Long Way from Home
This was not an NBA-approved excursion. There were no film crews, publicists or P.R. reps with I.D. badges swinging from their necks. According to Adam Bruckner, one of Korver’s closest friends and current assistant coach for the MISL’s Philadelphia Kixx, this would probably not have pleased the NBA staff.
A few days before arriving in New Delhi, India, last July on his fourth NBA-sponsored “Basketball Without Borders” humanitarian trip, Korver detoured with Bruckner and a couple of other friends to Calcutta, a poverty-stricken city of 16 million. The group visited various outreaches of the late Mother Teresa, including a small mission that cleaned, clothed and fed the dying homeless, providing dignity to their final days. They saw impoverished children running naked through the street and grown men brushing their teeth with sand on their finger. And the stench was unforgettable.
“It smelled so bad, you didn’t know what was raw sewage and what wasn’t,” Bruckner said.
In this trip lies the real Kyle Korver—the soul behind the three-point marksmanship, trademark high socks and tussled hair. His heart hurts for those who are hurting. It’s a compassion he acquired on the needy streets of Paramount.
“It was neat to see Kyle in the Home for the Dying literally feeding a man who didn’t speak any English, couldn’t thank him, and nobody was taking pictures,” Bruckner said. “You’re supposed to feed the hungry and give the thirsty a cup of water. It comes naturally if you love people.”
In 2006, Korver launched the Kyle Korver Foundation. Few have heard of it, though, as its work doesn’t happen before rolling cameras. It happens in the rougher areas of Philadelphia in places like the Helping Hand Rescue Mission, a rundown homeless shelter on North 6th Street. It happens at Gen. Philip Kearny School on Fairmount Avenue, where rickety hoops have now been replaced with shiny new rims. It happens in neighborhoods where drugs and crime siphon hope, where 16-year-old boys get shot in the back and few tears are shed.
“We just offer a little love,” Korver downplayed.
Don’t let his modesty fool you. Korver’s foundation has affected hundreds, maybe thousands, of lives. He has collected 2,200 winter coats for the needy through Kyle’s Coat Drive. He has made tutors, speech therapists and medical supplies available to Philadelphia schools and has helped renovate a recreational center. Many of the inner-city kids know Korver’s cell phone number and have visited his house. He has taken some of them to 76ers games and eaten Thanksgiving meals with them. And when he is in town in the off-season, he attends a Tuesday-night youth Bible study that he and Bruckner started at the mission.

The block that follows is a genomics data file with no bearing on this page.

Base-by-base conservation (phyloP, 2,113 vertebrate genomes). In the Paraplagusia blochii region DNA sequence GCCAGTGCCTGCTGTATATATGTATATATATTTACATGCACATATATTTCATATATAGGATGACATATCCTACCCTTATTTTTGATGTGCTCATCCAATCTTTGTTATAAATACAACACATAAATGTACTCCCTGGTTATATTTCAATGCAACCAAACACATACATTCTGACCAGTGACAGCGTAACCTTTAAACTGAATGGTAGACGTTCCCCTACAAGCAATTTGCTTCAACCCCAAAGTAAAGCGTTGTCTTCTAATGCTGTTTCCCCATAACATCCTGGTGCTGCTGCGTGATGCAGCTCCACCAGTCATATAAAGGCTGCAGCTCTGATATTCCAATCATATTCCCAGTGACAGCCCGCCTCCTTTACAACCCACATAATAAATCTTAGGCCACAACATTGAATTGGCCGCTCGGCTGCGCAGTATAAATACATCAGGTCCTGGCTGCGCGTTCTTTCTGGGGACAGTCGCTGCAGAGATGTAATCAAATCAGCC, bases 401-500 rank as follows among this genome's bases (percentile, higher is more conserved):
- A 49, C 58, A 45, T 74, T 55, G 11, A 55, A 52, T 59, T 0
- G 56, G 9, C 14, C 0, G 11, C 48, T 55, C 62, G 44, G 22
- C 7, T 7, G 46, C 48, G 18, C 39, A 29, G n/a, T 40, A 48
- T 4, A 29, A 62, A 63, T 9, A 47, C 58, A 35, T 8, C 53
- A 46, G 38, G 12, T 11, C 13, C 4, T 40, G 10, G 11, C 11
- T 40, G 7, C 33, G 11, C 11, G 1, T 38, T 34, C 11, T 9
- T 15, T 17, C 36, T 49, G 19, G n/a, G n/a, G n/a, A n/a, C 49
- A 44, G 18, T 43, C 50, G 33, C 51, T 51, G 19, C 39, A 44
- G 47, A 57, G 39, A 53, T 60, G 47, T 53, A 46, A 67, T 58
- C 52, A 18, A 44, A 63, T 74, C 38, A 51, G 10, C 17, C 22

He has crossed a great social divide with remarkable grace.
“Part of the reason he felt like God called him to Philly for five years was to make an impact,” said FCA’s South New Jersey Area Director Kevin Harvey, who has utilized Korver as a speaker at many FCA events. “He still loves the area and feels connected to it. Part of that connection is building a legacy in the area and impacting youth.”
With all his Philadelphia ties, it has been difficult for Korver to transition to Utah. But he is learning. His brother Klayton recently moved into his Salt Lake City apartment to help raise money for the foundation. And Kyle has plugged into an upbeat church, K2, in the city.
“I’m really focusing on just being still and understanding His love and direction better and better,” Korver said.
And to see his eldest son assume the venerable Korver serving mantle has thrilled Kevin.
“It brings me a lot of joy because that’s been our hope and prayer,” Kevin said. “We want our boys to be rooted in Christ, and then, out of that rootedness, to bear fruit for Him.”
Grow Where You’re Planted
Korver knows this is an important season. After holding a starting position much of the 2004-06 seasons, he has been a backup since, despite scoring a career-high 14.4 points per game for the 76ers in 2006-07. The 21.5 minutes per game he averaged in 50 games with Utah last season was the lowest since his rookie year.
Still, it helps when you play for one of the NBA’s best teams and one of its most respected coaches. Under 21-year veteran Jerry Sloan, who owns the fourth-most wins in NBA history, the Jazz has made the playoffs 16 of the last 19 seasons.
Korver has never been a “me-first” player. If stars Carlos Boozer and Deron Williams attract most of the attention, so be it. Korver is a silent watchman, content to quietly roam the perimeter and wait for a kick-out. And if it comes, a career 40.6 three-point percentage says there’s a good chance it’s going in.
At this point in his career, Kyle Korver knows his job. He must take that family work ethic—born of Midwestern grit, Great Depression resiliency and a servant’s heart—and execute his task well, whatever it might be. The result, ultimately, rests with a sovereign God who meets His children wherever they’re at.
Even in cold showers.
“I’m just trying to continue to work hard and improve my overall game,” he said. “The goal is to win a championship, and I’m excited about our team’s chances. But I also can find peace in knowing that I get to be a part of His plan, whatever that may be.”
--For more stories about faith and sport, visit www.sharingthevictory.com, the official magazine of the Fellowship of Christian Athletes. To subscribe to STV, click here.
Photos courtesy of NBAE/Getty Images, Kevin and Laine Korver.